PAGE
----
Tips for Better Networking at Your Events
Last Updated on October 7, 2021
People attend events for a variety of reasons, with networking often at the top of the list. As an event professional, there are steps you can take to promote networking and boost the likelihood of attendees achieving success in this area.
Why would somebody want to attend your event? In addition to learning, networking is a response that many will share. They want to connect with others in their space, such as to drum up new business or to simply broaden their network for future benefits.
Here are some face-to-face networking statistics from HubSpot to help you better understand why this is a big deal for your event:
- 84% of people say they prefer in-person meetings.
- 85% of people say they build strong relationships at conferences and face-to-face business meetings.
- 77% of people say they prefer networking at conferences as they are able to read body language.
With that out of the way, it’s time to answer this question: how will you improve networking at your events?
Here are a few ideas to consider:
1. Add Some Excitement
People will undoubtedly network on the trade show floor and at conference events, such as learning sessions. However, you can take this to the next level by scheduling a few fun activities.
How about a golf tournament to kickoff the conference? Or what about a night at the bowling alley? When people have a chance to lighten up, it often leads to more valuable networking experiences.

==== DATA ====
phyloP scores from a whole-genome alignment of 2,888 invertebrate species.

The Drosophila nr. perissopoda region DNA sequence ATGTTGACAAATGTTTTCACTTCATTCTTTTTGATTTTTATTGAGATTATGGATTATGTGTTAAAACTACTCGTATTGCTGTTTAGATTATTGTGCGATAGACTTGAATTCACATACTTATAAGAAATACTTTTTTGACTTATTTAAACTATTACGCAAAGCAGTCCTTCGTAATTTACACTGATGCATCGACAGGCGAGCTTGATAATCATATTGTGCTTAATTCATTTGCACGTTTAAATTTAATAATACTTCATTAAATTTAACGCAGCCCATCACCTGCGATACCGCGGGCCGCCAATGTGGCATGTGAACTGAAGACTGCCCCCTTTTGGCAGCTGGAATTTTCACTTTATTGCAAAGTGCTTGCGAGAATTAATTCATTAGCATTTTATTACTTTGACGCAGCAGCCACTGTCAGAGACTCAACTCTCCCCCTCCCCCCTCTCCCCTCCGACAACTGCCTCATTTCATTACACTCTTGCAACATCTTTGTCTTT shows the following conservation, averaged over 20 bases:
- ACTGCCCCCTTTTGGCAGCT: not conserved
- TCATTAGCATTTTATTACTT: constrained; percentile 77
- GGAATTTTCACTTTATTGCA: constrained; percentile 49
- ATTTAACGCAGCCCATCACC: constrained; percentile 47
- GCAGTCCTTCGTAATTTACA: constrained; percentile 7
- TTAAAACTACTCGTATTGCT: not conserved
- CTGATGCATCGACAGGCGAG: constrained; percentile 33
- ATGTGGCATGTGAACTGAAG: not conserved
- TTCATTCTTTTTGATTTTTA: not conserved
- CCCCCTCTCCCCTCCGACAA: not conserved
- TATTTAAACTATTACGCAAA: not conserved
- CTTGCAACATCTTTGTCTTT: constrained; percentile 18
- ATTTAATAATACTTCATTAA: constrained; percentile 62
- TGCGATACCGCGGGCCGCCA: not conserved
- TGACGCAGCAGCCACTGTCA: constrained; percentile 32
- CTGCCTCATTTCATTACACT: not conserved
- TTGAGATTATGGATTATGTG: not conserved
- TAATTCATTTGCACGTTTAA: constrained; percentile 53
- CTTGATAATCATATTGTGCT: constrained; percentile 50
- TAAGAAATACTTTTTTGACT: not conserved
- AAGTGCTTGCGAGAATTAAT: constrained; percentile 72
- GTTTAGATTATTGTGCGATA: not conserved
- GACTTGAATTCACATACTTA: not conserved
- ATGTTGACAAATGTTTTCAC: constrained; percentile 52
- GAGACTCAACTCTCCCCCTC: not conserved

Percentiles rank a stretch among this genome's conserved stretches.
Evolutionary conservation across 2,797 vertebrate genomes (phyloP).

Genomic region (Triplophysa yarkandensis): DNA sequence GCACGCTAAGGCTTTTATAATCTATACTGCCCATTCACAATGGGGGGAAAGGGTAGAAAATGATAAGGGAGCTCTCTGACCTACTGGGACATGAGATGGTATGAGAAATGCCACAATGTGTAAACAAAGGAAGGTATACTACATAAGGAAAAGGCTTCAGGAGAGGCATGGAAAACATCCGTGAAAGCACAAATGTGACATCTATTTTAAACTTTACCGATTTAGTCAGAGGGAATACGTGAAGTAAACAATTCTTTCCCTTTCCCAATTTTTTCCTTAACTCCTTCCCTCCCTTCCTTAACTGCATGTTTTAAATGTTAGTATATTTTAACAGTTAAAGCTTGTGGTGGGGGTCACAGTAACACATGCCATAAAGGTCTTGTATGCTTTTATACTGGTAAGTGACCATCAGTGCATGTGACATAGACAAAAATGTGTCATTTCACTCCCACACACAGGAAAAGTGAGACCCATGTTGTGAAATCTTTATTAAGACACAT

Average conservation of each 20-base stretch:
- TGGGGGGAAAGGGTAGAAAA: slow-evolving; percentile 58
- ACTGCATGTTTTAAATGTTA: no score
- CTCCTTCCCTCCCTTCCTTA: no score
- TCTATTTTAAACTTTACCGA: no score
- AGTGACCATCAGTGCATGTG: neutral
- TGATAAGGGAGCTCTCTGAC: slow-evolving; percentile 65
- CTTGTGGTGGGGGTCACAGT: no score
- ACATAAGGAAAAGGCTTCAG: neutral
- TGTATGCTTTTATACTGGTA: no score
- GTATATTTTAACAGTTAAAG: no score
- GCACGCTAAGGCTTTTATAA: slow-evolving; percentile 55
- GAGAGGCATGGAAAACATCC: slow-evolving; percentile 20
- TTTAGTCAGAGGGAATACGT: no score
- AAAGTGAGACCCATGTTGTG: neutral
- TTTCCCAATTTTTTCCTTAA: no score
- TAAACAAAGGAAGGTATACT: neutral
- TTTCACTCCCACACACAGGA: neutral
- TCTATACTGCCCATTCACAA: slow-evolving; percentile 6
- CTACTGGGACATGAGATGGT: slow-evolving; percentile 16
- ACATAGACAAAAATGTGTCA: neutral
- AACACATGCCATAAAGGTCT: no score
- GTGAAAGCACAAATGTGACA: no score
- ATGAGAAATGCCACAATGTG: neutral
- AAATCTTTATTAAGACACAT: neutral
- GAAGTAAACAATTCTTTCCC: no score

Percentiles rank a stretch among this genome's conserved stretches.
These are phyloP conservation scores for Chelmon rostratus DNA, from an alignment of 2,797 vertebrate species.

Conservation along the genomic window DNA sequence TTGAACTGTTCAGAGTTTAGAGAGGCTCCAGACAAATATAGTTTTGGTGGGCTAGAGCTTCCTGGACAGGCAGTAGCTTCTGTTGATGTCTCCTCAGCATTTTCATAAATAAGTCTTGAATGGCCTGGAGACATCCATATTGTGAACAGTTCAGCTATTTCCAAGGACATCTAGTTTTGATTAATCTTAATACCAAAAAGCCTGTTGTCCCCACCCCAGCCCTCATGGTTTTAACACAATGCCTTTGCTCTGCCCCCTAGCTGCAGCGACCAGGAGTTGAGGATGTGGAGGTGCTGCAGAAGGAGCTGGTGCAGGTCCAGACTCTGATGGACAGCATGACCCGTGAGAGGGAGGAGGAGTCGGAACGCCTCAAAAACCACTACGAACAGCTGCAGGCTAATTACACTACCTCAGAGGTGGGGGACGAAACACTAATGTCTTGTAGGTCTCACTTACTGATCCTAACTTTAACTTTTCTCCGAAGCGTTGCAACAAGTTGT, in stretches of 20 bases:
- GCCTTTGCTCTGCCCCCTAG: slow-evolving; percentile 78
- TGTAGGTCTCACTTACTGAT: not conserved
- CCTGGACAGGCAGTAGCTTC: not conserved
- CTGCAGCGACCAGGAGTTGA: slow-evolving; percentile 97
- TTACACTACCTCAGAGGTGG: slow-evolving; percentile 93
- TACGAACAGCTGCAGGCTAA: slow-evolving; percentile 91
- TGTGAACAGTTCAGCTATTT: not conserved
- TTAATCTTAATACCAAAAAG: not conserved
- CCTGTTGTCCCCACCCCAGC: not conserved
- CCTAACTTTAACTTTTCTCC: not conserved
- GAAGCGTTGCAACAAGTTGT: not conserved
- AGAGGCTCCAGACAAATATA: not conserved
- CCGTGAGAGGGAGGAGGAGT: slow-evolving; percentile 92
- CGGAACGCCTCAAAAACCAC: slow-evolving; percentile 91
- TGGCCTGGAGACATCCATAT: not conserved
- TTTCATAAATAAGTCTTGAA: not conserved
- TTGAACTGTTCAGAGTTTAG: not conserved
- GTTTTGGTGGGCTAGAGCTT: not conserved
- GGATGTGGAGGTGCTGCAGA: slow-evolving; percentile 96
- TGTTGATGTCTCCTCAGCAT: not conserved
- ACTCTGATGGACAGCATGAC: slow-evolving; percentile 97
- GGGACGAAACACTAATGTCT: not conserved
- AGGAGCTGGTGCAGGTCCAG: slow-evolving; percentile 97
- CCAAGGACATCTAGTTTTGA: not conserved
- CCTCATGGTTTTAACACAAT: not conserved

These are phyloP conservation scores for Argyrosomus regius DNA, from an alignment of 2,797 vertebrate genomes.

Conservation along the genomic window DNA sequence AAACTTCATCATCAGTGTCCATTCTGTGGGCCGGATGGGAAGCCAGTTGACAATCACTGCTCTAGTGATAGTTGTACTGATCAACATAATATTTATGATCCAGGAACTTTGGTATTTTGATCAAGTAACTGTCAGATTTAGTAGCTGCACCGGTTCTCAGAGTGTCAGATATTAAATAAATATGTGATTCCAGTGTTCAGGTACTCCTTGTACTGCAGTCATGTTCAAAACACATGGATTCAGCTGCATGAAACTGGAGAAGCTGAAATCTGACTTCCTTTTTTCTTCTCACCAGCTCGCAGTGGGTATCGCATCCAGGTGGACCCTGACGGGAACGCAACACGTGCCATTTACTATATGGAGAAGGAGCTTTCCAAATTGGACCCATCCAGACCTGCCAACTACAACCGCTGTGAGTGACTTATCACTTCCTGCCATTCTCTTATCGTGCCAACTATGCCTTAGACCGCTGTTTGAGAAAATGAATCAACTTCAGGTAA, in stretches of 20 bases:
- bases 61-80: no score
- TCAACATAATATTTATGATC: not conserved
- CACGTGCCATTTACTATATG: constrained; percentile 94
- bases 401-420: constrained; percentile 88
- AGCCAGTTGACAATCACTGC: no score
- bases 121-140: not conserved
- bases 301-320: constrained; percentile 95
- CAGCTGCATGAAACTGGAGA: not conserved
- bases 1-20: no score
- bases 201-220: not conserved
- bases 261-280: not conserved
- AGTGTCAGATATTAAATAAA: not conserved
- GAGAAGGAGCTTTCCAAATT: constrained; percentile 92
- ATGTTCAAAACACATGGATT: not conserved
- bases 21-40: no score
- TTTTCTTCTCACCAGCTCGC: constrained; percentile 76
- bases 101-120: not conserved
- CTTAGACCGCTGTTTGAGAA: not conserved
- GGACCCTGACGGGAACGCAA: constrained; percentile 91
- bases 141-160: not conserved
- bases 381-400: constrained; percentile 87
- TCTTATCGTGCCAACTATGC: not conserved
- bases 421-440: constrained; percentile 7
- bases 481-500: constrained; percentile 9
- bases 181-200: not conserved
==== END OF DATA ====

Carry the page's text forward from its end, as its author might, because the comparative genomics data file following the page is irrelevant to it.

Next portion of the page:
2. Make Them Move
When everybody is standing still, when everybody is stuck in a giant cluster, it’s not the best time to network.
During the planning process, think about ways that you can keep people moving. For example, use an open style layout that encourages people to roam the floor and mingle with others. This is in stark contrast to multiple small tables at which smaller groups can escape the action and cut off the flow of traffic.
3. Know What Worked, What Didn’t
Once your event comes to an end, it’s time to look back and assess the good and bad. Be sure to survey participants with an eye towards networking. Ask questions such as:
- Were you given ample opportunity to network with other attendees?
- Were you able to form professional relationships that will help your business in the future?
- What changes would you make for better networking at future events?
Networking has been and always will be one of the top reasons people attend events. With so many people in one place, there is plenty of opportunity to connect with others. By creating an environment that encourages networking, attendees will be more likely to converse and interact with unfamiliar faces.
Do you have any other tips for improving networking at events? Share your thoughts in the comment section below.
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